Dr. Kathleen Stevens named a fellow in the Academy of Nursing Education
SAN ANTONIO (Sept. 26, 2008) — Kathleen R. Stevens, Ed.D., R.N., professor and director of the Academic Center for Evidence-Based Practice (ACE) at the UT Health Science Center San Antonio, was inducted as a fellow into the Academy of Nursing Education on Saturday, Sept. 17.
The ceremony took place during the National League for Nursing (NLN) Faculty Summit in San Antonio. The NLN’s Academy of Nursing Education has named a total of 65 fellows nationally who have made significant long-term contributions to the nursing profession.
Dr. Stevens was recognized as a national trailblazer in evidence-based practice (EBP), a systematic method of identifying and evaluating health care innovations so that successful practices can be incorporated more quickly to improve the quality of patient care.
“We are thrilled that Dr. Stevens’ many contributions have been recognized,” said Eileen T. Breslin, Ph.D. R.N., professor and dean of the School of Nursing. “Dr. Stevens was involved with evidence-based practice even before the Institute of Medicine began advocating for major changes in health care to improve patient safety. She founded the Academic Center for Evidence-Based Practice in the School of Nursing in 2000 and has promoted the use of scientifically proven care continuously through the years.”
Dr. Stevens developed the ACE Star Model of Knowledge Transformation, the model used to identify, evaluate and implement effective health care practices, policies and procedures. She has shared the process and examples of successful innovation with colleagues in education, research and clinical practice for seven years through the ACE Summer Institutes on Evidence-Based Practice, held each year in San Antonio.
In 2005, she moved this model into the nursing education system with her “Essential Competencies for Evidence-Based Practice in Nursing.” The report details learning outcomes for major levels of nursing education from the undergraduate through doctoral levels. The model is now accepted worldwide for nursing education and staff development.
Earlier this year, Dr. Stevens and ACE were major contributors to the Agency for Healthcare Research and Quality’s AHRQ Health Care Innovations Exchange, a federally funded Web resource for the health care community that features innovative processes and procedures. She continues to be involved in the exchange by working with health care innovators to report their successful health care solutions on the Web site.
“The highest honor in one’s career is to be recognized by colleagues because they believe you have made the profession better in some way,” Dr. Stevens said. “The fact that I was chosen because of work that simply needed to be done makes me believe that these contributions have truly helped others. Now, those who are practicing and being educated today will be better prepared to provide effective and safer health care tomorrow based on science.”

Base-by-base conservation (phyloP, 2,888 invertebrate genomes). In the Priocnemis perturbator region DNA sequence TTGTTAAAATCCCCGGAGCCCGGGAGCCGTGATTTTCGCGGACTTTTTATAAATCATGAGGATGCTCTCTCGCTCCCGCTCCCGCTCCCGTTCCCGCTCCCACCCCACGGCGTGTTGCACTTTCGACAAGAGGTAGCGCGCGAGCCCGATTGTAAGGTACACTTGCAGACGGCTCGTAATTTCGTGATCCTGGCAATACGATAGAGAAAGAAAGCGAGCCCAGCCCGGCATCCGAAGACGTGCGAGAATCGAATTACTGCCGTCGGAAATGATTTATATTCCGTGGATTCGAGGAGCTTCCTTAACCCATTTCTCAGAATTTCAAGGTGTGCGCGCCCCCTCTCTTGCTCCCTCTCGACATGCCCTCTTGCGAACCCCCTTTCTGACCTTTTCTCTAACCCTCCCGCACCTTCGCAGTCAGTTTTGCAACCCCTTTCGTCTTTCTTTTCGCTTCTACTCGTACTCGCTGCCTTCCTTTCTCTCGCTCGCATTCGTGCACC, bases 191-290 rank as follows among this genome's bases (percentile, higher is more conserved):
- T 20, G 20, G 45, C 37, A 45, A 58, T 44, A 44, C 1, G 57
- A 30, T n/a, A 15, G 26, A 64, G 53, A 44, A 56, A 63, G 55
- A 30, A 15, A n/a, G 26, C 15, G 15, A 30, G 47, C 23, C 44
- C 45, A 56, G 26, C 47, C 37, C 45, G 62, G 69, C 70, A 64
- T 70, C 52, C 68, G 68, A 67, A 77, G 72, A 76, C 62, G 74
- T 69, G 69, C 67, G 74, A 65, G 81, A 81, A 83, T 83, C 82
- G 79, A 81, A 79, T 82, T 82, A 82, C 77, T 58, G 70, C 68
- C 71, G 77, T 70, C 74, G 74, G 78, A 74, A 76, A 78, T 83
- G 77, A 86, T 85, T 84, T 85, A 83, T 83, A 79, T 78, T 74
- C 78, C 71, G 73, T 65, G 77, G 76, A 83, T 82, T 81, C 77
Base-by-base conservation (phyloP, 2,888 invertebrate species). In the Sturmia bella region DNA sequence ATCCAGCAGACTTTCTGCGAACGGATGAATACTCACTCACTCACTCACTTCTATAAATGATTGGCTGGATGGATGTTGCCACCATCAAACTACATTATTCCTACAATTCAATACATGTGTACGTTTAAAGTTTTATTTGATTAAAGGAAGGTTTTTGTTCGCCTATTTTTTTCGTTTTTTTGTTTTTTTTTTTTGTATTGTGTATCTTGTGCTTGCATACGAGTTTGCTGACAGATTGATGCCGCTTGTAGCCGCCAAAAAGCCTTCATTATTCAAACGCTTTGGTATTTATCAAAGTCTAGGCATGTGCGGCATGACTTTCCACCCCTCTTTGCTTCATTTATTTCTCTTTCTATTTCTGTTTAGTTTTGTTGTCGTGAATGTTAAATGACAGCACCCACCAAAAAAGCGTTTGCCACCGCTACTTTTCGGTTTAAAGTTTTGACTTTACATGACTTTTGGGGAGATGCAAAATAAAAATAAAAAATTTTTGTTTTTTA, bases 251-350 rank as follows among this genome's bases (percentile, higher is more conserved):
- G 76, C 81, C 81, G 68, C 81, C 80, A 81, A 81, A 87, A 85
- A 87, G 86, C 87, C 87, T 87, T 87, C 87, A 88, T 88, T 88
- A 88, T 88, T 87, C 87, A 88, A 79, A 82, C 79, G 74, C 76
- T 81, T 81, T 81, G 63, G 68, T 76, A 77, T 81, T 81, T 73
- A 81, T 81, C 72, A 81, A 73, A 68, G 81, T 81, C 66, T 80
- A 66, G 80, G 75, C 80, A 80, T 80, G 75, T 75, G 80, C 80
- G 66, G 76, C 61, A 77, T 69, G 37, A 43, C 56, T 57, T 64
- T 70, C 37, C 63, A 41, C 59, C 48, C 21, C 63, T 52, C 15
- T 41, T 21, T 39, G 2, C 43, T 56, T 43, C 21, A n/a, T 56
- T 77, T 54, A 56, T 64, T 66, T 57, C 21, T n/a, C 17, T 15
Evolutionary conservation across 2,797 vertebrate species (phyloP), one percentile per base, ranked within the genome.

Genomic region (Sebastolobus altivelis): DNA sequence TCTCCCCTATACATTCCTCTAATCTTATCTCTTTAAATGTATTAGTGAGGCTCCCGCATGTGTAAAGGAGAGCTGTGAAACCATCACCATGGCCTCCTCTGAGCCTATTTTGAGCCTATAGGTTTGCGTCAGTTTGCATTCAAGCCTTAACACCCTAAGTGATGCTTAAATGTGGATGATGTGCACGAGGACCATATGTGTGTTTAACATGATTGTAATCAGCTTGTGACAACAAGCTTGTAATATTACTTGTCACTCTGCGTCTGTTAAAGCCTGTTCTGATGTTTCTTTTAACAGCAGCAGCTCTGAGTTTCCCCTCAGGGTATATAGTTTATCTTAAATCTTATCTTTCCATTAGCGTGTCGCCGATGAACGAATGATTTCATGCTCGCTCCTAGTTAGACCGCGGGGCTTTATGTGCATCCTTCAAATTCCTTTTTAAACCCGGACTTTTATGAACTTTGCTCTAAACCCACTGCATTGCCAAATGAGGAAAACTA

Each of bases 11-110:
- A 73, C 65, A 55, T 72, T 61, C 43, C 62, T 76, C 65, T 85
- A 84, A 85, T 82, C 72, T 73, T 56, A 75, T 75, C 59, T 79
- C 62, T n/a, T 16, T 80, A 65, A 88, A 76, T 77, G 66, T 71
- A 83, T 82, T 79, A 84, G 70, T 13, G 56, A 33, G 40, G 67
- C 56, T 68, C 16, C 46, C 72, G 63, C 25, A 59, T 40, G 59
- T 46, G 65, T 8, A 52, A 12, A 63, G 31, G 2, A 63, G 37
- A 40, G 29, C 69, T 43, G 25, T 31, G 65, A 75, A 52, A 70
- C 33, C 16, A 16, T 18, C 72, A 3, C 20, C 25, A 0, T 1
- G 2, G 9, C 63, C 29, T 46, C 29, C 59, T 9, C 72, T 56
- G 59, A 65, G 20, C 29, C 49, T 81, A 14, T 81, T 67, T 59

In addition to the recognition as a fellow, Dr. Stevens received a $12,400 grant from the NLN to continue development of a survey instrument for student and hospital nurses that measures their understanding of EBP and their readiness to incorporate it into practice. “The study will involve six nursing schools including our School of Nursing, and builds on the ACE Star Model and Essential Competencies work,” Dr. Stevens said. The two-year grant will conclude the development and psychometric testing phase of the instrument.
“I receive requests almost weekly from hospitals that want to use this instrument to assess staff capability in EBP so that professional development programs can be implemented,” Dr. Stevens said. “EBP is seen as a major solution to improving care and safety, so staff development people want to make certain that their staffs are well versed. A nursing excellence program called Magnet Recognition urges hospitals to use these types of surveys to measure their staff’s EBP competence. Schools of nursing also are seeking this instrument to track student understanding of EBP through their nursing programs.”
Dr. Stevens added, “This survey is just one more opportunity to promote a better understanding of EBP so that nursing students and hospital nurses will understand it and be prepared to use it to improve health care for the future.”
The University of Texas Health Science Center at San Antonio is the leading research institution in South Texas and one of the major health sciences universities in the world. With an operating budget of $576 million, the Health Science Center is the chief catalyst for the $15.3 billion biosciences and health care sector in San Antonio’s economy. The Health Science Center has had an estimated $35 billion impact on the region since inception and has expanded to six campuses in San Antonio, Laredo, Harlingen and Edinburg. More than 23,000 graduates (physicians, dentists, nurses, scientists and allied health professionals) serve in their fields, including many in Texas. Health Science Center faculty are international leaders in cancer, cardiovascular disease, diabetes, aging, stroke prevention, kidney disease, orthopaedics, research imaging, transplant surgery, psychiatry and clinical neurosciences, pain management, genetics, nursing, allied health, dentistry and many other fields. For more information, visit www.uthscsa.edu.